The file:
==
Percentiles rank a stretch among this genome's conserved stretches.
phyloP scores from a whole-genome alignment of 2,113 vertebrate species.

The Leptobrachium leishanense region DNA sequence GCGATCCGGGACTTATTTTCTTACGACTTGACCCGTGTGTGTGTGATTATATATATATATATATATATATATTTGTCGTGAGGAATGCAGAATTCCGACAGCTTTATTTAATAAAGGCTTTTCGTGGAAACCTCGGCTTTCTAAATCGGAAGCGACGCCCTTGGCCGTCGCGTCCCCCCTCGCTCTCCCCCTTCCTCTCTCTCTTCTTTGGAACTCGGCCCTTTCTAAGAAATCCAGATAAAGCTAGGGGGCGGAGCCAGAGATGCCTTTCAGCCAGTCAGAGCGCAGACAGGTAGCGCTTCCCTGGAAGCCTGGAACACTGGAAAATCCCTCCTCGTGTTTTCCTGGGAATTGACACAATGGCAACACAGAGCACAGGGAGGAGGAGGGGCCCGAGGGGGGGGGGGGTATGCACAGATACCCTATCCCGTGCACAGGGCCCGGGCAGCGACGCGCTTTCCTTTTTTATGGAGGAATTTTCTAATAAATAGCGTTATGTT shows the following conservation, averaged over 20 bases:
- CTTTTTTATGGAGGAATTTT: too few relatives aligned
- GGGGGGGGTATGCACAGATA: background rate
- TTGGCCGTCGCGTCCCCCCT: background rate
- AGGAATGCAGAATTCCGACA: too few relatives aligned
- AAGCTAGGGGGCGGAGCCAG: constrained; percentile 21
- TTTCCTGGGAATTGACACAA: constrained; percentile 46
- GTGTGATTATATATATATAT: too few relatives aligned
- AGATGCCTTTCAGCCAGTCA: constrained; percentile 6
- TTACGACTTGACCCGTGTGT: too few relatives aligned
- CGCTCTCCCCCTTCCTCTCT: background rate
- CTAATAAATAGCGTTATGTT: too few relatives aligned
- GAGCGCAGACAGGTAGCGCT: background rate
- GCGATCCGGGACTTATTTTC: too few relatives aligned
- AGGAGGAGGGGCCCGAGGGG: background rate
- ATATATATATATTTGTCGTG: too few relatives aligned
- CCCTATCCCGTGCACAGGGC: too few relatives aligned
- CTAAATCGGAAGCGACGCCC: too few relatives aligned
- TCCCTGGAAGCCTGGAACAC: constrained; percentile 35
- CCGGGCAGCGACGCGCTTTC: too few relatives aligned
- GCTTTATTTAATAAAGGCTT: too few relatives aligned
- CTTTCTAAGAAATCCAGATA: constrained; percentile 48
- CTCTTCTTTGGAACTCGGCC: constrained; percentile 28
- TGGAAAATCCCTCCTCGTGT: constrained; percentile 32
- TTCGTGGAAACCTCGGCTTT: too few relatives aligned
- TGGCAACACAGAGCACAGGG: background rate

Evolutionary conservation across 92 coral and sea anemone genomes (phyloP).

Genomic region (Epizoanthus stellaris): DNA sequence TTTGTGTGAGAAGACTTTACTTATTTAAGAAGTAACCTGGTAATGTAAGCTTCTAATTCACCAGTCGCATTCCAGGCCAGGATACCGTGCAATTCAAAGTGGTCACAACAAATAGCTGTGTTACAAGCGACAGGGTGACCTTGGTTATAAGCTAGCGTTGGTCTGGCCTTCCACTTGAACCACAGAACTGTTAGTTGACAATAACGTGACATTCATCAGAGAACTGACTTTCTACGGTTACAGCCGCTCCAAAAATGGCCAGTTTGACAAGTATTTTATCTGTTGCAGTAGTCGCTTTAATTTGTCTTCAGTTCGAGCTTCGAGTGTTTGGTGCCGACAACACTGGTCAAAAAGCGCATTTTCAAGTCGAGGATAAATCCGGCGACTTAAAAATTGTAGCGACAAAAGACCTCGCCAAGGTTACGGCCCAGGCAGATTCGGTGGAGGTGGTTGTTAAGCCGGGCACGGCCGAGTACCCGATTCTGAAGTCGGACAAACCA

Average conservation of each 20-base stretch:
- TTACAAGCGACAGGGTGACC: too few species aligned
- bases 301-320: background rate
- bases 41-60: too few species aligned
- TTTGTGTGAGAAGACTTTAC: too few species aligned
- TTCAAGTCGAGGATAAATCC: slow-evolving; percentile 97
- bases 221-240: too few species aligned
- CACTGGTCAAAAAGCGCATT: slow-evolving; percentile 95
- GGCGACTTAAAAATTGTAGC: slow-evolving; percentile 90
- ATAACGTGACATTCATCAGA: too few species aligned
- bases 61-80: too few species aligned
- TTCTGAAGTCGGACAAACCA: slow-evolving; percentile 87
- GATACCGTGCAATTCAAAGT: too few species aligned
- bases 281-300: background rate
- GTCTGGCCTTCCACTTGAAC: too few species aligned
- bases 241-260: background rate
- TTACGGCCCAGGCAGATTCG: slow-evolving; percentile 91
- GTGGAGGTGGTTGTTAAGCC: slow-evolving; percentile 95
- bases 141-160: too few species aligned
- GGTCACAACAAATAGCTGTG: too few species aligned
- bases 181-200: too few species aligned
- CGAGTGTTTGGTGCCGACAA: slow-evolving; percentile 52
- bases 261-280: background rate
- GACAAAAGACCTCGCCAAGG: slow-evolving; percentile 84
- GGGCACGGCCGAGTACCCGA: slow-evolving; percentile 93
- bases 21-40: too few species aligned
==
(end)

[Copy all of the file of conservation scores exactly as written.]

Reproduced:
Percentiles rank a stretch among this genome's conserved stretches.
phyloP scores from a whole-genome alignment of 2,113 vertebrate species.

The Leptobrachium leishanense region DNA sequence GCGATCCGGGACTTATTTTCTTACGACTTGACCCGTGTGTGTGTGATTATATATATATATATATATATATATTTGTCGTGAGGAATGCAGAATTCCGACAGCTTTATTTAATAAAGGCTTTTCGTGGAAACCTCGGCTTTCTAAATCGGAAGCGACGCCCTTGGCCGTCGCGTCCCCCCTCGCTCTCCCCCTTCCTCTCTCTCTTCTTTGGAACTCGGCCCTTTCTAAGAAATCCAGATAAAGCTAGGGGGCGGAGCCAGAGATGCCTTTCAGCCAGTCAGAGCGCAGACAGGTAGCGCTTCCCTGGAAGCCTGGAACACTGGAAAATCCCTCCTCGTGTTTTCCTGGGAATTGACACAATGGCAACACAGAGCACAGGGAGGAGGAGGGGCCCGAGGGGGGGGGGGGTATGCACAGATACCCTATCCCGTGCACAGGGCCCGGGCAGCGACGCGCTTTCCTTTTTTATGGAGGAATTTTCTAATAAATAGCGTTATGTT shows the following conservation, averaged over 20 bases:
- CTTTTTTATGGAGGAATTTT: too few relatives aligned
- GGGGGGGGTATGCACAGATA: background rate
- TTGGCCGTCGCGTCCCCCCT: background rate
- AGGAATGCAGAATTCCGACA: too few relatives aligned
- AAGCTAGGGGGCGGAGCCAG: constrained; percentile 21
- TTTCCTGGGAATTGACACAA: constrained; percentile 46
- GTGTGATTATATATATATAT: too few relatives aligned
- AGATGCCTTTCAGCCAGTCA: constrained; percentile 6
- TTACGACTTGACCCGTGTGT: too few relatives aligned
- CGCTCTCCCCCTTCCTCTCT: background rate
- CTAATAAATAGCGTTATGTT: too few relatives aligned
- GAGCGCAGACAGGTAGCGCT: background rate
- GCGATCCGGGACTTATTTTC: too few relatives aligned
- AGGAGGAGGGGCCCGAGGGG: background rate
- ATATATATATATTTGTCGTG: too few relatives aligned
- CCCTATCCCGTGCACAGGGC: too few relatives aligned
- CTAAATCGGAAGCGACGCCC: too few relatives aligned
- TCCCTGGAAGCCTGGAACAC: constrained; percentile 35
- CCGGGCAGCGACGCGCTTTC: too few relatives aligned
- GCTTTATTTAATAAAGGCTT: too few relatives aligned
- CTTTCTAAGAAATCCAGATA: constrained; percentile 48
- CTCTTCTTTGGAACTCGGCC: constrained; percentile 28
- TGGAAAATCCCTCCTCGTGT: constrained; percentile 32
- TTCGTGGAAACCTCGGCTTT: too few relatives aligned
- TGGCAACACAGAGCACAGGG: background rate

Evolutionary conservation across 92 coral and sea anemone genomes (phyloP).

Genomic region (Epizoanthus stellaris): DNA sequence TTTGTGTGAGAAGACTTTACTTATTTAAGAAGTAACCTGGTAATGTAAGCTTCTAATTCACCAGTCGCATTCCAGGCCAGGATACCGTGCAATTCAAAGTGGTCACAACAAATAGCTGTGTTACAAGCGACAGGGTGACCTTGGTTATAAGCTAGCGTTGGTCTGGCCTTCCACTTGAACCACAGAACTGTTAGTTGACAATAACGTGACATTCATCAGAGAACTGACTTTCTACGGTTACAGCCGCTCCAAAAATGGCCAGTTTGACAAGTATTTTATCTGTTGCAGTAGTCGCTTTAATTTGTCTTCAGTTCGAGCTTCGAGTGTTTGGTGCCGACAACACTGGTCAAAAAGCGCATTTTCAAGTCGAGGATAAATCCGGCGACTTAAAAATTGTAGCGACAAAAGACCTCGCCAAGGTTACGGCCCAGGCAGATTCGGTGGAGGTGGTTGTTAAGCCGGGCACGGCCGAGTACCCGATTCTGAAGTCGGACAAACCA

Average conservation of each 20-base stretch:
- TTACAAGCGACAGGGTGACC: too few species aligned
- bases 301-320: background rate
- bases 41-60: too few species aligned
- TTTGTGTGAGAAGACTTTAC: too few species aligned
- TTCAAGTCGAGGATAAATCC: slow-evolving; percentile 97
- bases 221-240: too few species aligned
- CACTGGTCAAAAAGCGCATT: slow-evolving; percentile 95
- GGCGACTTAAAAATTGTAGC: slow-evolving; percentile 90
- ATAACGTGACATTCATCAGA: too few species aligned
- bases 61-80: too few species aligned
- TTCTGAAGTCGGACAAACCA: slow-evolving; percentile 87
- GATACCGTGCAATTCAAAGT: too few species aligned
- bases 281-300: background rate
- GTCTGGCCTTCCACTTGAAC: too few species aligned
- bases 241-260: background rate
- TTACGGCCCAGGCAGATTCG: slow-evolving; percentile 91
- GTGGAGGTGGTTGTTAAGCC: slow-evolving; percentile 95
- bases 141-160: too few species aligned
- GGTCACAACAAATAGCTGTG: too few species aligned
- bases 181-200: too few species aligned
- CGAGTGTTTGGTGCCGACAA: slow-evolving; percentile 52
- bases 261-280: background rate
- GACAAAAGACCTCGCCAAGG: slow-evolving; percentile 84
- GGGCACGGCCGAGTACCCGA: slow-evolving; percentile 93
- bases 21-40: too few species aligned